The APC, funded by Science Foundation Ireland, was set up investigate the beneficial roles of the bacteria found in the gastro-intestine of healthy humans. The research group examined a range of beneficial bacteria and found one specific probiotic bacterium (Lactobacillus salivarius UCC118) which was able to kill Listeria monocytogenes, an often lethal pathogen in pregnant women. The probiotic kills the pathogen by producing an antibiotic-like compound called a bacteriocin.
Tests showed that Lactobacillus salivarius offered significant protection against Listeria infection but that a strain of non-bacteriocin producing Lactobacillus generated by the researchers did not. The results of the UCC work clearly demonstrate a role for bacteriocins in protecting the host against potentially lethal infections. The study is the first to clearly demonstrate a mechanism by which probiotic bacteria may act to help improve the health of consumers.
The results may prove to be very significant, in that Listeria monocytogenes is particularly dangerous during pregnancy, and in a number of other high risk groups, but is too rare to warrant vaccination or preventative antibiotic therapy. A probiotic taken during pregnancy could well provide protection against Listeria infection in a form which would be acceptable to expectant mothers.
The study was primarily conducted by Sinead Corr as part of her research towards her PhD, but also involved key contributions from other APC scientists Yin Li and Christian Riedel. The research was supervised by APC Principal Investigators Colin Hill, Cormac Gahan and Paul O’Toole from the Department of Microbiology and the School of Pharmacy, UCC.
Speed data for the brain’s navigation system
06.12.2016 | Deutsches Zentrum für Neurodegenerative Erkrankungen e.V. (DZNE)
Study suggests possible new target for treating and preventing Alzheimer's
02.12.2016 | Oregon Health & Science University
In recent years, lasers with ultrashort pulses (USP) down to the femtosecond range have become established on an industrial scale. They could advance some applications with the much-lauded “cold ablation” – if that meant they would then achieve more throughput. A new generation of process engineering that will address this issue in particular will be discussed at the “4th UKP Workshop – Ultrafast Laser Technology” in April 2017.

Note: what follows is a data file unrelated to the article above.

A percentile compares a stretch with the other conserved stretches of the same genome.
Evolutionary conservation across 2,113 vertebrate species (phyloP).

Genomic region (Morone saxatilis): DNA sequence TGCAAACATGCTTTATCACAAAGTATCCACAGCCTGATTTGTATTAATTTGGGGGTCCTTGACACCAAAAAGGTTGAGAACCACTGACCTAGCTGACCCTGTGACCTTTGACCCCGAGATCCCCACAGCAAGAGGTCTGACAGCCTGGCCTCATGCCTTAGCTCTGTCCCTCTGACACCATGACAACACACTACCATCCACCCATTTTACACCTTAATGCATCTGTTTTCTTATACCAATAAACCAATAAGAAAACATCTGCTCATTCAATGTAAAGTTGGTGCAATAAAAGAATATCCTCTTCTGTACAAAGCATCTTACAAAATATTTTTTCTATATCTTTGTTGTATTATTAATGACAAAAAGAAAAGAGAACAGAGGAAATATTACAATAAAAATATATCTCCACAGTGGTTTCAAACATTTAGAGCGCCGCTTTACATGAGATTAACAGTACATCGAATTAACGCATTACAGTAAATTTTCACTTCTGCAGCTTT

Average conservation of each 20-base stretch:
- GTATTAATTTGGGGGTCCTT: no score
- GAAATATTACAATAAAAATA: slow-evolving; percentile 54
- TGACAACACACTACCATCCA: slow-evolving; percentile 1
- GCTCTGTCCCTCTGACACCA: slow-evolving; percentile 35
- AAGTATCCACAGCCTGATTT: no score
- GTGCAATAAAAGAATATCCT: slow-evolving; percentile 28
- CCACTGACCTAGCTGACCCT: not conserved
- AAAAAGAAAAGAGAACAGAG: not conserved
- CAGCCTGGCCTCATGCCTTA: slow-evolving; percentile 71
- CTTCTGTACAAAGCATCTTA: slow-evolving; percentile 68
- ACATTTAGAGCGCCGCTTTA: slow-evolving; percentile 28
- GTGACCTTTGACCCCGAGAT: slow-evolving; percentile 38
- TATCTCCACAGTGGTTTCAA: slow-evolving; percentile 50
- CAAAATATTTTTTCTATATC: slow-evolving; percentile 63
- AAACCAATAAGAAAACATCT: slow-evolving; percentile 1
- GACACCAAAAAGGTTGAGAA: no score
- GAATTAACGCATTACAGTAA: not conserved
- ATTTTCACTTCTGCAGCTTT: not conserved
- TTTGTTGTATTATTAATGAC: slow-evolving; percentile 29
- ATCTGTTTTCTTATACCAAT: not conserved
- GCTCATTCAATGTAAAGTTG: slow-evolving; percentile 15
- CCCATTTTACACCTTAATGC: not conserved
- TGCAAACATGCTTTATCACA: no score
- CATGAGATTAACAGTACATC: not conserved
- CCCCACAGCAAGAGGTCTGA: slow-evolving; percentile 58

Even back in the 1990s, scientists were comparing materials processing with nanosecond, picosecond and femtosesecond pulses. The result was surprising:...
Have you ever wondered how you see the world? Vision is about photons of light, which are packets of energy, interacting with the atoms or molecules in what...
A multi-institutional research collaboration has created a novel approach for fabricating three-dimensional micro-optics through the shape-defined formation of porous silicon (PSi), with broad impacts in integrated optoelectronics, imaging, and photovoltaics.
Working with colleagues at Stanford and The Dow Chemical Company, researchers at the University of Illinois at Urbana-Champaign fabricated 3-D birefringent...
In experiments with magnetic atoms conducted at extremely low temperatures, scientists have demonstrated a unique phase of matter: The atoms form a new type of quantum liquid or quantum droplet state. These so called quantum droplets may preserve their form in absence of external confinement because of quantum effects. The joint team of experimental physicists from Innsbruck and theoretical physicists from Hannover report on their findings in the journal Physical Review X.
“Our Quantum droplets are in the gas phase but they still drop like a rock,” explains experimental physicist Francesca Ferlaino when talking about the...
The Max Planck Institute for Physics (MPP) is opening up a new research field. A workshop from November 21 - 22, 2016 will mark the start of activities for an innovative axion experiment. Axions are still only purely hypothetical particles. Their detection could solve two fundamental problems in particle physics: What dark matter consists of and why it has not yet been possible to directly observe a CP violation for the strong interaction.
The “MADMAX” project is the MPP’s commitment to axion research. Axions are so far only a theoretical prediction and are difficult to detect: on the one hand,...
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